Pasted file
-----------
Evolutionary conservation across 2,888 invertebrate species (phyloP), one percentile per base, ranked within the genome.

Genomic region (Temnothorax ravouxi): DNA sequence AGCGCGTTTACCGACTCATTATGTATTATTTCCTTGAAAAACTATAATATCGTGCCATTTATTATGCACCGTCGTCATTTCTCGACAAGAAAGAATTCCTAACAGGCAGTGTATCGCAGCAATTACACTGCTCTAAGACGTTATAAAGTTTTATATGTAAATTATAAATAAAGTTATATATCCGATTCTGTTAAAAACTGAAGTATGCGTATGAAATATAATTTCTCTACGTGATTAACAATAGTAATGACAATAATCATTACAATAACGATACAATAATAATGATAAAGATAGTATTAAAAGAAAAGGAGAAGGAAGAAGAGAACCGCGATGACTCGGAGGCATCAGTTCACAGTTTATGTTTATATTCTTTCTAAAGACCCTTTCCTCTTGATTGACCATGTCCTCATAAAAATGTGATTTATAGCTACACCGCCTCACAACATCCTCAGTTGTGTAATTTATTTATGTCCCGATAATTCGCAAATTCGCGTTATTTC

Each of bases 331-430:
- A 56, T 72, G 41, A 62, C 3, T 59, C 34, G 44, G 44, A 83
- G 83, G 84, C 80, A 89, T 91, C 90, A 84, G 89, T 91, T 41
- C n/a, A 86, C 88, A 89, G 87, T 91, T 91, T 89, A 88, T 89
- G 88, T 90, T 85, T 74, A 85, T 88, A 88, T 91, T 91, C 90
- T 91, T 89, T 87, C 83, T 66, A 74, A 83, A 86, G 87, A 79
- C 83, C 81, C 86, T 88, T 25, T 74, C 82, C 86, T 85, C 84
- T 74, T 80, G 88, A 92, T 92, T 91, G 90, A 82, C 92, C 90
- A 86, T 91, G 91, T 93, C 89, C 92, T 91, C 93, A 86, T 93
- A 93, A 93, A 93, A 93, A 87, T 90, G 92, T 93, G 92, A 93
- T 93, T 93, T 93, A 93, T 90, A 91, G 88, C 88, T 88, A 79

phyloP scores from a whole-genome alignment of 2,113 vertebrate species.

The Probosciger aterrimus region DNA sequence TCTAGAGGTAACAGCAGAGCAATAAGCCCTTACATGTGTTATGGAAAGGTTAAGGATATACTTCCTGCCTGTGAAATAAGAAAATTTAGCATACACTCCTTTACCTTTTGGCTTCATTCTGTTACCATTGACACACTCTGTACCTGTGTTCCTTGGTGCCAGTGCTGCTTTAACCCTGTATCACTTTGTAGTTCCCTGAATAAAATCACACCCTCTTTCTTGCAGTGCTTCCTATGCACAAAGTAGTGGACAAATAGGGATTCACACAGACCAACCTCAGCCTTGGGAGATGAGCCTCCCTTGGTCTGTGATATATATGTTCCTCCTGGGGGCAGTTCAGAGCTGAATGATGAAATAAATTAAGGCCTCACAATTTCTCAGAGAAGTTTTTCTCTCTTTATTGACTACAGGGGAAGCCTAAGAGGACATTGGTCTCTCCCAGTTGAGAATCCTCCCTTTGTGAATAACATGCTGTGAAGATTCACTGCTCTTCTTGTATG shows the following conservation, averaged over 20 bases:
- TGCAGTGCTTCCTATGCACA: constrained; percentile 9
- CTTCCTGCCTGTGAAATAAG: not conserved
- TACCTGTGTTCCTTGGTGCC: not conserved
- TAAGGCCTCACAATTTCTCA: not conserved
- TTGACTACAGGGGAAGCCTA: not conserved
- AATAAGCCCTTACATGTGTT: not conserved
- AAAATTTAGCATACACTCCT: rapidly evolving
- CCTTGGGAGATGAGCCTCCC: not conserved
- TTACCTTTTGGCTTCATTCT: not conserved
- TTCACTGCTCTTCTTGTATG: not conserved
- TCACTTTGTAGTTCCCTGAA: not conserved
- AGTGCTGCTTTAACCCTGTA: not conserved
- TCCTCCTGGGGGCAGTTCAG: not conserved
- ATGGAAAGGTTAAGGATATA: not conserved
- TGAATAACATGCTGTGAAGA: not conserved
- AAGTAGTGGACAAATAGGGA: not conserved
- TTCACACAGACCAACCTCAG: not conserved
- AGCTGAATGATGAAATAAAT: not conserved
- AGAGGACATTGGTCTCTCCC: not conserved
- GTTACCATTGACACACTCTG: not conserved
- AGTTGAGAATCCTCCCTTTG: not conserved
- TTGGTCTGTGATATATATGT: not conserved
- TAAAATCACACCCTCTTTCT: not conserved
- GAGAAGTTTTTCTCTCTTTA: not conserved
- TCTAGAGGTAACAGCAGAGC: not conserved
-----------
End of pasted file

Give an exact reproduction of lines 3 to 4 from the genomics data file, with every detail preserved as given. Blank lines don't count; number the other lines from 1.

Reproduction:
Each of bases 331-430:
- A 56, T 72, G 41, A 62, C 3, T 59, C 34, G 44, G 44, A 83